The forthcoming (June 29) release of the Apple iPhone is going to be a bigger marketing flop than Ishtar and Waterworld (dating myself again, aren't I) combined. And it’s not for reasons of price, or limited cell carrier options, or lack of corporate IT support, which are the mainstream media’s main caveats when they review it. (See the June 19 issue of the Wall Street Journal for the latter).
Instead, the iPhone is going to fail because its design is fundamentally flawed. The designers and technophiles who encouraged development of the iPhone have fallen into the trap of all overreaching hardware and software designers; thinking that their users are like themselves. As I expound in great detail in my book Why Software Sucks (Addison-Wesley, 2006, http://www.whysoftwaresucks.com/) your user is not you. The iPhone’s designers have forgotten this fundamental law of the universe. The market will severely punish them for doing so.
I have three specific reasons why the iPhone’s design will cause it to crash in flames the way Apple’s late and unlamented Newton did, only much more loudly and publicly because of all the hype it’s gotten:
First, the iPhone ignores the main reasons that the iPod succeeded: simplicity and ease of use. The iPod is very easy to play and very easy to load, much more so than any other device had ever been. Even more important, the online ITunes store made buying music much simpler and easier than it had been. You didn’t have to drive to the store, you didn’t have to even wait for the UPS man to deliver a CD from amazon. You could listen to the whole song before you bought it, not just a small clip. And you could buy individual songs that you liked instead of having to buy a whole CD of mediocre gunk to get those one or two good songs. (There hasn’t been a packaged album side worth listening to the whole thing in order since Abbey Road.) You didn't have to carry the CDs around with you and change them and worry about losing them. The iPod was a success not because it made complex and sophisticated things possible, but because it made simple things (listening to the music that you liked) simpler and easier than they ever had been before. The iPhone is doing the opposite.
Second, the iPhone crams too many functions into a single box. Putting everything in the same package so you only have to carry one box sounds like a good idea, until you want to listen to music while surfing the web or reading your email or playing a game. Then users will find it essentially impossible to use one function of the tiny box without disrupting the operation of another. A few dedicated technophiles might, just MIGHT, figure out how to do so, but it will require far more dedication than an ordinary user is willing to invest in learning and then remembering. This combination condemns the IPhone to a tiny niche at best.
Third, users will detest the touch screen interface due to its lack of tactile feedback. Using a thumb keyboard, as on the very popular Treo phone, allows the user to feel the keys and know subconsciously that he’s about to press this one and not the one next to it. A touch screen doesn’t allow that, so the user will have to be looking at the keyboard at all times while using it.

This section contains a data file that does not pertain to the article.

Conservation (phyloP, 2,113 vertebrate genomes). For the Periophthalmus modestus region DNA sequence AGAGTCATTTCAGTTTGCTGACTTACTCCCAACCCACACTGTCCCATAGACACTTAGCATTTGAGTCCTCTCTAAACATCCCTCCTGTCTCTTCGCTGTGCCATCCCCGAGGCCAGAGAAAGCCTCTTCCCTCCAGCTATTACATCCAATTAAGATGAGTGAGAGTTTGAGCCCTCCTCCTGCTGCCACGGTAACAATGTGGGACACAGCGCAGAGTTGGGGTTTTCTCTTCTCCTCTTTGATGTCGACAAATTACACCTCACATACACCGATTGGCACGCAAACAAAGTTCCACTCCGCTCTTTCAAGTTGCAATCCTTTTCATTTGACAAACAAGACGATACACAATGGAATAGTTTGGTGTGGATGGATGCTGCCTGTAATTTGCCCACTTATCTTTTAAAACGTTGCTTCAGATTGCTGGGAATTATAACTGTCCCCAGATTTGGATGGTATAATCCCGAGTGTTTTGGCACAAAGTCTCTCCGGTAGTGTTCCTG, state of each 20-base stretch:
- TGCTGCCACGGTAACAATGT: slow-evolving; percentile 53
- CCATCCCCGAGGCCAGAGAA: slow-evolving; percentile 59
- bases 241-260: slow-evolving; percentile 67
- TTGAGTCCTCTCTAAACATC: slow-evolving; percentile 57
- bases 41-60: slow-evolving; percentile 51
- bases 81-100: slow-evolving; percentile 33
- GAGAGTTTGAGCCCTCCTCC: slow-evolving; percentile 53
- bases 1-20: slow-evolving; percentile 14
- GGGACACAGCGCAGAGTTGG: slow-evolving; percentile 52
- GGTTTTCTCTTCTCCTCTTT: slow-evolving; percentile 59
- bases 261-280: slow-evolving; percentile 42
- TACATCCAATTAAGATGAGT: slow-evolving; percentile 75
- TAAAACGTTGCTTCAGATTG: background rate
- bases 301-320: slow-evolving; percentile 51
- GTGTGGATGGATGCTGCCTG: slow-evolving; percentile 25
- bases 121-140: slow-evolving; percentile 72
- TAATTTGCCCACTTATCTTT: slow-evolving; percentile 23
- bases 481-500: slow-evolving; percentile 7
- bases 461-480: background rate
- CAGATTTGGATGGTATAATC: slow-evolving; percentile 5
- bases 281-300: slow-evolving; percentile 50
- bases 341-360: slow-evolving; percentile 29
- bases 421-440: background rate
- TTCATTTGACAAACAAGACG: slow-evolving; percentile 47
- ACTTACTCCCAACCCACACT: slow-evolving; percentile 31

Consider the case of an airline passenger relaxing in her seat, eyes closed, iPod mini hung around her neck with a cord, or maybe just lying in her lap -- the very picture of relaxation. Suppose she wants to skip forward or back in the song list. She just presses the forward or back button, which her finger can easily find by touch, a one-handed operation for which she doesn't even have to open her eyes. Now think of the same thing with in iPhone, which doesn't have separate forward or back buttons, just an icon on a touch screen. The user has to interrupt her blissful reverie, open her eyes, come back visually to the yucky airplane that the beautiful music from the iPhone has been helping her escape. She then has to pick the phone up in one hand, lift it up to where she can see it, use her other hand to press the forward button, and put the phone back down. Instead of a one-hand, no eye operation, it's a two-hand, two-eye operation. Please explain to me how that's an improvement.
Also, touch screen keys are small compared to the fingers that touch them. Even though its keys are small, a thumb keypad focuses the force of the finger, so it works even if the user doesn’t touch the key exactly in the center. If the user rolls his fingertip at all while removing it from the touchscreen, which is hard to avoid, he’ll change the key that he THINKS he’s pressed, which is not the case with the thumb keyboard or the iPod controls. The designers and early technophile testers of the iPhone were willing to retrain themselves to deal with the touchscreen’s shortcomings, to always look at the keypad and to move their fingers exactly in the required manner, because they like technology and are willing to adapt to it. The vast majority of users don’t care about technology in and of itself, and are therefore not willing to do so.
When the 100 million iPod users said, "Oh, if only Apple made a phone," they meant that they wanted the simplicity and ease of their iPods to transfer to a phone, not complex, hard to use stuff that they had never imagined. An iPod with just a cell keypad on the back would have been, may still be, a smash hit product for someone. But the iPhone as currently consituted? Forget it.
Because its designers forgot Platt’s First, Last, and Only Law of User Experience Design (“Know Thy User, for He Is Not Thee”), that product is going to crash in flames. Sell your Apple stock now, while the hype's still hot. You heard it here first.